EMERGENCY APPEAL. UK poverty is rising. We urgently need your help to reach everyone.
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Policy and research

Two men and two women stood outside number 10 downing Street holding posters which say, hashtag look again, at UK poverty.

Our mission

Right now, debt and poverty are forcing millions of people into impossible situations. Families are struggling to put food on the table and growing numbers cannot afford to turn on the heating. More and more people are living under the all-consuming pressure of financial hardship. That’s why we’re working hard to shape and influence policy, using out expertise to take steps towards an end to UK poverty.

We’ve been advocating for and supporting people experiencing debt and poverty since 1996 and we’ve seen change happen, but there’s so much still to achieve. We don’t plan to stop now.

What we do

We want to see an end to UK poverty. Our Policy and Research team pull together evidence and research, undertake consultations and publish reports to help decision-makers develop and shape policy. We also campaign and petition, attend events and roundtables, and advocate for people in debt and on low incomes.

Our current focuses

We concentrate our efforts and campaigns on specific areas to achieve maximum impact.

We want the Government to ensure that no one is left struggling as the cost of living increases.

We want the UK to be a place where debt collection does not push people further into hardship. We work to present evidence and shape policies that protect people living in vulnerable circumstances.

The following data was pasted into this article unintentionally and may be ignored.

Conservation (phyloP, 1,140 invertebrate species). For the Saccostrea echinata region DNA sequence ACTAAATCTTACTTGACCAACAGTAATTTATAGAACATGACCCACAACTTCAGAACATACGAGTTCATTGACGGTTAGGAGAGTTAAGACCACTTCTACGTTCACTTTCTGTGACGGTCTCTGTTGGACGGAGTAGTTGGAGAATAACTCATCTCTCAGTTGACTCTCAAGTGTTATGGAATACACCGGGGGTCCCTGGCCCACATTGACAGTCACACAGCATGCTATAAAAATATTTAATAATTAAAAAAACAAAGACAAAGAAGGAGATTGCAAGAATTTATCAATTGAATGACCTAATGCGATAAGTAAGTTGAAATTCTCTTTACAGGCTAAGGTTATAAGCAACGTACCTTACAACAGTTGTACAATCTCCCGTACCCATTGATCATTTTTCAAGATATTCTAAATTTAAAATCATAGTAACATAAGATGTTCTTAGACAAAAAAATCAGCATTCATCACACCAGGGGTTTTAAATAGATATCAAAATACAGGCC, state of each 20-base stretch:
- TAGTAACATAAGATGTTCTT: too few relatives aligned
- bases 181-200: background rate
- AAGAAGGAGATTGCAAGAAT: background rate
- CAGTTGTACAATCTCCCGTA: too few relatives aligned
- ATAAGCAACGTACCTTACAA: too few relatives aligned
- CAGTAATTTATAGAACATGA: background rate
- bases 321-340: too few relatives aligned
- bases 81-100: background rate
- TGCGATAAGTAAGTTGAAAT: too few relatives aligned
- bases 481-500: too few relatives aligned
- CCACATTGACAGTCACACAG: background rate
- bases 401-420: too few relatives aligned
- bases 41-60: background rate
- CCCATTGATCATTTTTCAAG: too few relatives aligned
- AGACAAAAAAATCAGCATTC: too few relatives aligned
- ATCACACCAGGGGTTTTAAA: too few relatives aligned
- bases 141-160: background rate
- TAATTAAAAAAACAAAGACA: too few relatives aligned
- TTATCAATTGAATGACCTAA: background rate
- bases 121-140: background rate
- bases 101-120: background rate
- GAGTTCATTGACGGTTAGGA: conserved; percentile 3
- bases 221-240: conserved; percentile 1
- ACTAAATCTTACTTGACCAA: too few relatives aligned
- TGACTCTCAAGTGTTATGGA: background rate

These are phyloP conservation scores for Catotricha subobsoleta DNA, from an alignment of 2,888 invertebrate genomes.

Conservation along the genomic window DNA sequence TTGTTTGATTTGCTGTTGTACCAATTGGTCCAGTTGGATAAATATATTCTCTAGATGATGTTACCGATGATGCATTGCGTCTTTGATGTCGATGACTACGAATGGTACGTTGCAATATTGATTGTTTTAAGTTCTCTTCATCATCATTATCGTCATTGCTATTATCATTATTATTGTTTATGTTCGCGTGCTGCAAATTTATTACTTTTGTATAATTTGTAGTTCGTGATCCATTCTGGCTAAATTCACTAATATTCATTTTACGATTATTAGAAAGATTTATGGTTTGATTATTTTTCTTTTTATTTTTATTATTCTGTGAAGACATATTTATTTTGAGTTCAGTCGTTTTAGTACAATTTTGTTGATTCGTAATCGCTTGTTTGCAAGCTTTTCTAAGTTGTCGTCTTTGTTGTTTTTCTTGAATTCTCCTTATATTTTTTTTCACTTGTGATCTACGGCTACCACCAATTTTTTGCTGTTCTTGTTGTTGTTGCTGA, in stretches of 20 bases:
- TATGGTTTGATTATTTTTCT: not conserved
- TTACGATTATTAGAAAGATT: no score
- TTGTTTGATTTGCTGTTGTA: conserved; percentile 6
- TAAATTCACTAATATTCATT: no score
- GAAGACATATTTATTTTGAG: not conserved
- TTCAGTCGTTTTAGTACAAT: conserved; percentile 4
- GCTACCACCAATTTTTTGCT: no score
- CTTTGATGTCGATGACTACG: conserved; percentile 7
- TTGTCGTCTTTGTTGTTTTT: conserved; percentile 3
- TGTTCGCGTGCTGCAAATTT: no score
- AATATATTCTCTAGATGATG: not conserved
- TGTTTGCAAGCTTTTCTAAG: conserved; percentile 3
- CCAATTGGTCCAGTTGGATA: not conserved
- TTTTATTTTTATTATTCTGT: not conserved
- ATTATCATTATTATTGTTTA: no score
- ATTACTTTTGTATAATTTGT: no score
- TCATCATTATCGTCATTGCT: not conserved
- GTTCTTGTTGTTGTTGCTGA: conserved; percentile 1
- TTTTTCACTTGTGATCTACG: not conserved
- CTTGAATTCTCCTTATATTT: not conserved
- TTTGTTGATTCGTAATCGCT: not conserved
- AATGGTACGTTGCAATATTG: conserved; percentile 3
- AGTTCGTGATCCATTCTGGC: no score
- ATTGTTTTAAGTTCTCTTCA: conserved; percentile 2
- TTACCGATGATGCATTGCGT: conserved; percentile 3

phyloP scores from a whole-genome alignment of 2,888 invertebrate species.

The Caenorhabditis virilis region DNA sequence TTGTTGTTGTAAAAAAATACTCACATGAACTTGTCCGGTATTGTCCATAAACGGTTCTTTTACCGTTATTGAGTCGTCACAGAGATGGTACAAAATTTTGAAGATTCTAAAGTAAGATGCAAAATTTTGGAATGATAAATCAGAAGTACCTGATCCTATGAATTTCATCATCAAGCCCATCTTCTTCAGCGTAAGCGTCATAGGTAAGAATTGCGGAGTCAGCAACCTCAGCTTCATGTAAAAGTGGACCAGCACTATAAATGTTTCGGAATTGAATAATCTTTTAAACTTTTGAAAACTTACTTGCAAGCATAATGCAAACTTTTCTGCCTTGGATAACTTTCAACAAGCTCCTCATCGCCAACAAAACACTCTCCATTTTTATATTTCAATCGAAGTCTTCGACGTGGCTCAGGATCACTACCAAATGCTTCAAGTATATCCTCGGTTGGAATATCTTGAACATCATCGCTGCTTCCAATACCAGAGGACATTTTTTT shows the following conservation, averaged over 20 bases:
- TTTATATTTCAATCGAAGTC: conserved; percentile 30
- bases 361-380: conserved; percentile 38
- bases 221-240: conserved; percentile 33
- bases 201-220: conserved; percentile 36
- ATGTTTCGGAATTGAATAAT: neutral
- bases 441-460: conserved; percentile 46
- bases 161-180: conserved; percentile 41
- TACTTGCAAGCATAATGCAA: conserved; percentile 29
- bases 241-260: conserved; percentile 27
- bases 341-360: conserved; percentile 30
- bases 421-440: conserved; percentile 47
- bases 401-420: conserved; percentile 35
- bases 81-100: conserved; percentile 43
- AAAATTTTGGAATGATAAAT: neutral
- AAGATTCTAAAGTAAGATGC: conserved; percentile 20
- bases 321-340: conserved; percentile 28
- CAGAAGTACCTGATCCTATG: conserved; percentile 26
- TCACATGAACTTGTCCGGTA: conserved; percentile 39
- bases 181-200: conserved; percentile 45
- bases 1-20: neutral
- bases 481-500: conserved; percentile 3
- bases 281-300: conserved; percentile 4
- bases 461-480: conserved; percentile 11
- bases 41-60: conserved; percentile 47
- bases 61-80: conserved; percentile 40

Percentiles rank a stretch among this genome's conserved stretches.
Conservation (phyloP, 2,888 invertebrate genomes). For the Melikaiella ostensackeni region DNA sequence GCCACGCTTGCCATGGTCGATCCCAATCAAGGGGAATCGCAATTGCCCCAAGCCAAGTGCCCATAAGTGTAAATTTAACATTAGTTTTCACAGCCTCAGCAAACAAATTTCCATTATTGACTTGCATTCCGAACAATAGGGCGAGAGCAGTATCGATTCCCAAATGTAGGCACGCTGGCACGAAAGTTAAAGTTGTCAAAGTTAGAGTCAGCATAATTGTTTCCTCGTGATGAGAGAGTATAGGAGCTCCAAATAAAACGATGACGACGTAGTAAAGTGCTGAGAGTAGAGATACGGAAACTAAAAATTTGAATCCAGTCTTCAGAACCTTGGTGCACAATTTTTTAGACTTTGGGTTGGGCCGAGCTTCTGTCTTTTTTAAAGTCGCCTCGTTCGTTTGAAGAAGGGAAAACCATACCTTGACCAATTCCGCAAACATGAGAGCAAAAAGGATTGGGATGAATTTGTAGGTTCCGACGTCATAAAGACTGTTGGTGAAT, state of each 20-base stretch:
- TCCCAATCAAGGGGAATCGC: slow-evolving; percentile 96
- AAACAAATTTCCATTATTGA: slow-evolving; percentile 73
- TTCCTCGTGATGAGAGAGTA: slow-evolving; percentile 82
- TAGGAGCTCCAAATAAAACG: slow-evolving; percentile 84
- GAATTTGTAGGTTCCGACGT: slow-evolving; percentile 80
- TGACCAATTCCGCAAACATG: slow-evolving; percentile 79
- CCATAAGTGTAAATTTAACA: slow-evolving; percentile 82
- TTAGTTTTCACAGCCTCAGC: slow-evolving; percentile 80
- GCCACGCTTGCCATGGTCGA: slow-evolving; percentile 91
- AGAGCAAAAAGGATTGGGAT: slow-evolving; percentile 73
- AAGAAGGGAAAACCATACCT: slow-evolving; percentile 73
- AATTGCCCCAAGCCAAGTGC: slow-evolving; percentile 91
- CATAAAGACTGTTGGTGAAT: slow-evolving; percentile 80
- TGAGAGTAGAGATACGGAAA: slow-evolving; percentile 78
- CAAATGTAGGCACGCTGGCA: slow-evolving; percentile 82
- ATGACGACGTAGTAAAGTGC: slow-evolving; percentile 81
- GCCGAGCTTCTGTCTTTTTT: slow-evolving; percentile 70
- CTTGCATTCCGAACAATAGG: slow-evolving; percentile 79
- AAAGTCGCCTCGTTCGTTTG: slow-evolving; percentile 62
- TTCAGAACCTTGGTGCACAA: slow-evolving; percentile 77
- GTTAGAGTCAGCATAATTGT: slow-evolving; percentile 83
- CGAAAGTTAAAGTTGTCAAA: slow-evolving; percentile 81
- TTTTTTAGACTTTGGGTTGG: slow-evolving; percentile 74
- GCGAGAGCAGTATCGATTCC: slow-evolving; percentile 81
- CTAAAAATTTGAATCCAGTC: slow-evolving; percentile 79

We’re working to see social security provided at adequate levels, where caps and sanctions don’t push people into destitution and for processes to work for all.

We believe having a warm, lit home is a basic human right. Our policy work feeds into the design of financial support schemes and the prevention of disconnection from utilities. 

Our work in financial services aims to identify where harm is being caused, where regulation is needed to ensure good outcomes for all. 

As the landscape of debt solutions evolve and change, we want to make sure insolvency remains the fresh start it was designed to be. 

Our successes

We’ve celebrated a number of big policy wins over the years; seeing structural changes to legislation have a huge impact on the quality of life of those living on a low income. We will continue to pursue change at the highest level to end UK poverty.